A winery and a farm

We continue our way east and our next stop was for a night at a Harvest Host location, the Wilde Prairie Winery, owned and operated by Jeff and Victoria.  Jeff met us at the entrance and directed us to a field behind the barn, adjacent to a vineyard, with views of corn fields as far as the eye could see. 


After we had set-up camp, changed from our flannel mountain wear to lightweight clothing more appropriate for the 90 degree weather, we headed for a barn converted into a tasting room at the front of the property.  Sampling numerous wines, mostly fruit wines that had been blended with hearty, wild-hybrid grapes, we learned about the ambitions of cold weather, mid-west wine growers who obtained their grapes from the labs of the university in Minneapolis.  Being from an area that is ideal for vineyards, we had never heard of genetically modifying grapes for the severe winters of the midwest.  Deciding on a dry rośe, we took our bottle and settled at a picnic table to enjoy the afternoon sun and our wine.   

A few hours later we dragged our camp chairs back to the tasting room, where a summer evening concert was in full swing and the vast lawn had filled with guests.  The band played cover after cover of country, blues, and well-known rock songs that were particularly susceptible to participation from the audience for a sing-along.

After the band had played and the guests started to say farewells to each other - it had become obvious that everyone knew each other here and most were neighbors of the winery - we were invited to stay for the after-party bonfire and more wine.  I enjoyed a conversation with Victoria, who is a fitness instructor and we discussed shared our favorite yoga music, as well as the origin story of the winery.  It got late and we made our way back through the field to our Airstream home.

The next morning, we awoke to laughter and chatter coming from the vineyard, which we knew from our conversation with the owners the night before, were the helpers for the vineyard harvest.  At some point the night before we had also volunteered ourselves for the effort and so we quickly pulled on jeans and boots, grabbed our gloves and headed for the voices in the vines.  We caught up with a group of teenage girls, a few adults dispersed among them, and after receiving instruction from one of the men at the end of the rows, discovered it was a high school girls softball team.  So, we grabbed our clippers and a bin and inserted ourselves into the talkative group.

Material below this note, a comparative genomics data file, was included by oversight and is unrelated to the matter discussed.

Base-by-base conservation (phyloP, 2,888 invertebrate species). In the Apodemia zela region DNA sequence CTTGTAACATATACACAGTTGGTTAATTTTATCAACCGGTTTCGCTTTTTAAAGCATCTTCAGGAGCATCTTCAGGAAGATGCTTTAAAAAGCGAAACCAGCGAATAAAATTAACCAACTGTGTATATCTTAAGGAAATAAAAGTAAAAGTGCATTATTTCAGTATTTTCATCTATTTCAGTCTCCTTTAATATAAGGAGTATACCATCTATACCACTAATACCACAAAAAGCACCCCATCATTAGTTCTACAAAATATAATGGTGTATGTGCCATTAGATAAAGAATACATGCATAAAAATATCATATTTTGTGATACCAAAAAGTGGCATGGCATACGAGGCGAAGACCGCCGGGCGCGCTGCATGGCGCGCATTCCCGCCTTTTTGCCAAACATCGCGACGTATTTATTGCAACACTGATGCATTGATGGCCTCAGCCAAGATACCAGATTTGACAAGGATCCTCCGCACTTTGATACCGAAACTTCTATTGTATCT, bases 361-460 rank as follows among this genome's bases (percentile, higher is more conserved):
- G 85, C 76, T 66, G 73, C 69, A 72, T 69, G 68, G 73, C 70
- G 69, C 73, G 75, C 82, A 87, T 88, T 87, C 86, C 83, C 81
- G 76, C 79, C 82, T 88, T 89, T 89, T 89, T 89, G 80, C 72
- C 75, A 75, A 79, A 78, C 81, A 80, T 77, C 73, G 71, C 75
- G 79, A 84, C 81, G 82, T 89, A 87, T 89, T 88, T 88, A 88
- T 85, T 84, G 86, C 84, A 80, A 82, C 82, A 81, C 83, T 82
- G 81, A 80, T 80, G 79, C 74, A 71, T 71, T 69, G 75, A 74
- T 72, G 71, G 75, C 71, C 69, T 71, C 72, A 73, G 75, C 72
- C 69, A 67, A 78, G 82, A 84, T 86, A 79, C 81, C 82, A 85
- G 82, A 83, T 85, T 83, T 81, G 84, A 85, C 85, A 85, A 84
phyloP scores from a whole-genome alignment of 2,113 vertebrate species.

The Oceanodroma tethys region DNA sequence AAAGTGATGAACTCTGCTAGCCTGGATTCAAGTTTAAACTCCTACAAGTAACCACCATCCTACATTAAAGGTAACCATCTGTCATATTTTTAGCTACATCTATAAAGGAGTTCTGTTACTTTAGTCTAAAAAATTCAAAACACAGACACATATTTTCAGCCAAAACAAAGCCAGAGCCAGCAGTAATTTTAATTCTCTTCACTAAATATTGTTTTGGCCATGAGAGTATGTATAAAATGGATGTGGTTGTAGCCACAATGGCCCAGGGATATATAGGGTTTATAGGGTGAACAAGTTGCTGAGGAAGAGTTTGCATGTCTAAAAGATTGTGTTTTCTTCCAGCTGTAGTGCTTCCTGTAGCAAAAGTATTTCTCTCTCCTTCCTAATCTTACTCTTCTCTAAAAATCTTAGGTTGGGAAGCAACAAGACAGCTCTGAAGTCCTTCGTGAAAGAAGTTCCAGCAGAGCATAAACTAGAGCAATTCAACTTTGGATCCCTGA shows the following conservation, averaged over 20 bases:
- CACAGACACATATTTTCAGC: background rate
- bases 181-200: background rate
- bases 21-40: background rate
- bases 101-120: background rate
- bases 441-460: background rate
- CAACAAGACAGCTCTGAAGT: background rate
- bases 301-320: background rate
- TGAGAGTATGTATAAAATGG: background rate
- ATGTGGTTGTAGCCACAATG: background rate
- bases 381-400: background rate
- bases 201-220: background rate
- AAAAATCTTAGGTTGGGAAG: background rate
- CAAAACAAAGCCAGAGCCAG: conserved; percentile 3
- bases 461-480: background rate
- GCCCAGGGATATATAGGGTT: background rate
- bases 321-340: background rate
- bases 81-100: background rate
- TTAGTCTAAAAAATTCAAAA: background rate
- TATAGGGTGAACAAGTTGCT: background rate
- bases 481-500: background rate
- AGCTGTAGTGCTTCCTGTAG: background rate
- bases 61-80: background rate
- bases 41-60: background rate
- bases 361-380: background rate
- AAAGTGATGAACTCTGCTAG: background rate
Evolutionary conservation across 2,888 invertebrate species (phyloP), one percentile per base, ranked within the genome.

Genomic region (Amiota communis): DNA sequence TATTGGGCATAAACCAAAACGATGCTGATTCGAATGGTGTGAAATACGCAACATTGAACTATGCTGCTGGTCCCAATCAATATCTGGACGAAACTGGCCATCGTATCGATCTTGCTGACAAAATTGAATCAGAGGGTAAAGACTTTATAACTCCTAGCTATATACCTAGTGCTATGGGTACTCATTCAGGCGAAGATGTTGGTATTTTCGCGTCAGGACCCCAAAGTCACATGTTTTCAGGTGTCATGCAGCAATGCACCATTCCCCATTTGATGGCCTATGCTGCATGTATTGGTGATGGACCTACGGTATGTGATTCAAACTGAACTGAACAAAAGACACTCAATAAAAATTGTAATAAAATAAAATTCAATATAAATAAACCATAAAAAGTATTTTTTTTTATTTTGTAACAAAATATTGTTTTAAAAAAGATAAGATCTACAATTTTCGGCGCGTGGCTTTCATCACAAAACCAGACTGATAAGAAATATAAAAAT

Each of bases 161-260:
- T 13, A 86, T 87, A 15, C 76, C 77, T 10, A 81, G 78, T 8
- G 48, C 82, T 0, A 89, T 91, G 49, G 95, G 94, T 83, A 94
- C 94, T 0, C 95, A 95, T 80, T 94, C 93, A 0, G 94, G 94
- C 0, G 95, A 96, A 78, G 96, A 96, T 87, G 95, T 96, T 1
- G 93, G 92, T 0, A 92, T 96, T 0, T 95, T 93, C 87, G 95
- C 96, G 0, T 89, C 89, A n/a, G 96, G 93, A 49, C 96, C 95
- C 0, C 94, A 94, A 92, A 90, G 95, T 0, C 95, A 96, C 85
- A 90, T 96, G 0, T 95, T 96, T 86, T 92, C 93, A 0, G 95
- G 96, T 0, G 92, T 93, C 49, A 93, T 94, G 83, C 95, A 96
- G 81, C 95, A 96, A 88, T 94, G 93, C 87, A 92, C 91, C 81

Soon, it came time for us to take down camp and head on our way towards our next Harvest Host spot in central Iowa.  Hansen’s Dairy farm is a 7th generation dairy farm and the owner and descendant of the original family greeted us at the entrance.  She instructed us to park ourselves next to a giant pond, and after checking in, we arranged to receive a tour of the farm. Our guide was one of the wives of the five brothers who oversaw the farm, and she led us towards the group of white and metal farm buildings next door to our spot near the pond and farm store.  It was clear how much pride the family took in the operation and made sure to manage every aspect of the operation with care and consideration for the cows and the milk they produced. 

However, the real highlight of Hansen’s Dairy Farm was the kangaroos.  The farm logo has a kangaroo drinking milk, so we were curious about why and how the farm obtained them.  We learned it was as simple as one of the brothers had visited Australia, loved the kangaroos and decided to procure three of them.  The two females were so friendly and gently accepted bread from us, while the male brooded at the far end of the pen.  Such a bizarre experience for being the middle of Iowa!

Follow this link if you'd like to learn more about the farms and wineries we've visited through the Harvest Host program!

Our travels took us towards Chicago the next day and we planned to stay in the Indiana Dunes, as the camp options near Chicago really weren’t very good and the dunes looked like a nice, secluded spot.  Upon arriving at our pretty, wooded campsite near the southern tip of Lake Michigan, we decided to extend our stay and give ourselves a break from the driving.  That evening, we went for a walk with Jenga and caught a stunning sunset over the dunelands, which are called that from the large sand deposits that are everywhere.  There was a little wood-fire pizza truck along our route and we stopped to grab dinner before heading back to our campsite.  Chicago was on our agenda for the following day and I was excited to see the city, while not yet aware of how much we would completely fail our trip there.  But that’s a story for next time…